## A tutorial on Burrows-Wheeler indexing methods (3)

This post is part of a series of tutorials on indexing methods based on the Burrows-Wheeler transform. The first part describes the theoretical background, the second part shows a naive C implementation, and this part shows a more advanced implementation with compression.

The code is written in a very naive style, so you should not use it as a reference for good C code. Once again, the purpose is to highlight the mechanisms of the algorithm, disregarding all other considerations. That said, the code runs so it may be used as a skeleton for your own projects.

The code is available for download as a Github gist. As in the second part, I recommend playing with the variables, and debugging it with gdb to see what happens step by step.

### Constructing the suffix array

First you should get familiar with the first two parts of the tutorial in order to follow the logic of the code below. The file learn_bwt_indexing_compression.c does the same thing as in the second part. The input, the output and the logical flow are the same, but the file is different in many details.

We start with the definition of the occ_t...

## A tutorial on Burrows-Wheeler indexing methods (2)

This post is part of a series of tutorials on indexing methods based on the Burrows-Wheeler transform. The first part describes the theoretical background, this part shows a naive C implementation of the example followed through in the first part and the third part shows a more advanced implementation with compression.

It makes little sense to implement a Burrows-Wheeler index in a high level language such as Python or JavaScript because we need tight control of the basic data structures. This is why I chose C. The purpose of this post is not to show how Burrows-Wheeler indexes should be implemented, but to help the reader understand how it works in practice. I tried to make the code as clear as possible, without regard for optimization. It is only a plain, vanilla, implementation.

The code runs, but I doubt that it can be used for anything else than demonstrations. First, it is very naive and hard to scale up. Second, it does not use any compression nor down-sampling, which are the mainsprings of Burrows-Wheeler indexes.

The code is available for download as a Github gist. It is interesting for beginners to play with...

## When scientific models fail

Scientific models are more of an art than a science. It is much easier to recognize a good scientific model than to make one of our own. Like for an art, the best way to learn is to look at the work from the masters and take inspiration from them. One of the crown jewels of modern science is undoubtedly Darwin’s Theory of Evolution. I recently realized that I had no idea how Darwin stood against creationism and how he defended his view in regard of the doxa of his time. Digging into this topic turned out to be one the most important lessons I learned about the scientific method... and the lack of it.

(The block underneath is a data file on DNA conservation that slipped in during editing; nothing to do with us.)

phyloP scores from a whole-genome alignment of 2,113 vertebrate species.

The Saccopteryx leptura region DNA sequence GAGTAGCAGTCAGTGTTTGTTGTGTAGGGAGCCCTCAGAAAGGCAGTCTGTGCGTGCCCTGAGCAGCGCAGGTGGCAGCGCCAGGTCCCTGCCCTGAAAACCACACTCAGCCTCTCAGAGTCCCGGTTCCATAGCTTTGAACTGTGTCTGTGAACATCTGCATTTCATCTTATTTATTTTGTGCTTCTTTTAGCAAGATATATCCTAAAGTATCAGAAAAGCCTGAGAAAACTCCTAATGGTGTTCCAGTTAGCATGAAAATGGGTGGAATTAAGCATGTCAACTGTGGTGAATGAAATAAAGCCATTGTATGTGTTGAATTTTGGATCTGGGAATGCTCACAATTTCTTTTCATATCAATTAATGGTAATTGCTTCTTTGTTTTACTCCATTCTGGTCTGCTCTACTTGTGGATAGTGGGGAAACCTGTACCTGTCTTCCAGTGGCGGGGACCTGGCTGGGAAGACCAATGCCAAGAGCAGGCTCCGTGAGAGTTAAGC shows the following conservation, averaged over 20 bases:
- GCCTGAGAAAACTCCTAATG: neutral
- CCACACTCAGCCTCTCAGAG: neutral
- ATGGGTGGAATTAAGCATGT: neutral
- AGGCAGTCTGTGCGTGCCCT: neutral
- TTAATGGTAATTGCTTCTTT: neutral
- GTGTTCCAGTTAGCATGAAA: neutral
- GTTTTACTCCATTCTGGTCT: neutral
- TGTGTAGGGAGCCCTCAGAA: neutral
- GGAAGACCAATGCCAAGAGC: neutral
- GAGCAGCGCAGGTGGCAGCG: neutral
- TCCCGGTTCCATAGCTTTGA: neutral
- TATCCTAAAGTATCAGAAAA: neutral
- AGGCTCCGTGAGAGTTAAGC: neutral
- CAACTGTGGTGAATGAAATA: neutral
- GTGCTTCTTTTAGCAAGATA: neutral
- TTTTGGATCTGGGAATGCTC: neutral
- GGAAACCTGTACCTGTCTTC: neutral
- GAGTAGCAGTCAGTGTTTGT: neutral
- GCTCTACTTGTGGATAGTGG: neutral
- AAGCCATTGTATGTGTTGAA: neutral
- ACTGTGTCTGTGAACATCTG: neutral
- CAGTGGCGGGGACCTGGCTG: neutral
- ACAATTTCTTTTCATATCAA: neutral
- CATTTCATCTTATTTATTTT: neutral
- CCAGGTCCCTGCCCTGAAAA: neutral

Darwin touches vividly upon creationism at the end of “On the Origin of Species”. In his own words, he claims that

It is so easy to hide our ignorance under such expressions as the ‘plan of creation’, ‘unity of design’, etc, and to think that we give an explanation when we only restate a fact.

What strikes me here is that he does not accuse the ‘plan of creation’ and the ‘unity of design’ of not being proper scientific concepts. The real...

## Against recruitment panel interviews

In my first years as a group leader, I had the chance to interview PhD candidates in panels at international calls for students. I quickly stopped interviewing students, but back then I was very surprised that the top candidates often proved less productive than those we had ranked mediocre. How was this possible at all? Panels are unbiased, they combine multiple expertises, they allow for critical discussion, so they should be able to pick the best candidates... right?

It turns out to be less surprising than I thought. Now a little more familiar with the dangers of panel interviews, I decided to see what our colleagues from the academia have to say about it. This is of course where I should have started before interviewing PhD students, but better late than never. If you haven’t met them, let me introduce you to the flaws of the mighty recruitment panel interview...

### 1. The unproved efficiency of panels

A good place to start. Despite forty years of research, the benefit of recruitment panels over single evaluators is still debated. According to a review published in 2009

Findings to date suggest that panel interviews might not necessarily provide the psychometric...

## Three lessons from peer coaching

For a little more than a year, my colleagues and me have been organizing peer coaching sessions for junior group leaders. A typical session consists of four to six of us, and we meet for one morning to discuss the most pressing issues. After a start-up training and some trial and error, we settled for a group coaching method that gave the best result. To give an idea, the “coachee” tells the chairman what he/she wants to solve, then follows a discussion where he/she explains the facts to the coaches who ask as many question as possible. Then the coaches analyze the situation, suggest solutions and make comments meanwhile the coachee has to remain silent and listen. Finally, the coachee summarizes what he/she heard and what steps he/she will take.

With this exercise, we learned a great deal about how to organize such peer coaching sessions in the academia and how to make the best of them, but this is not what this post is about. Instead, I would like to share more important lessons I have learned about working together and using the group as support and source of motivation.

If you...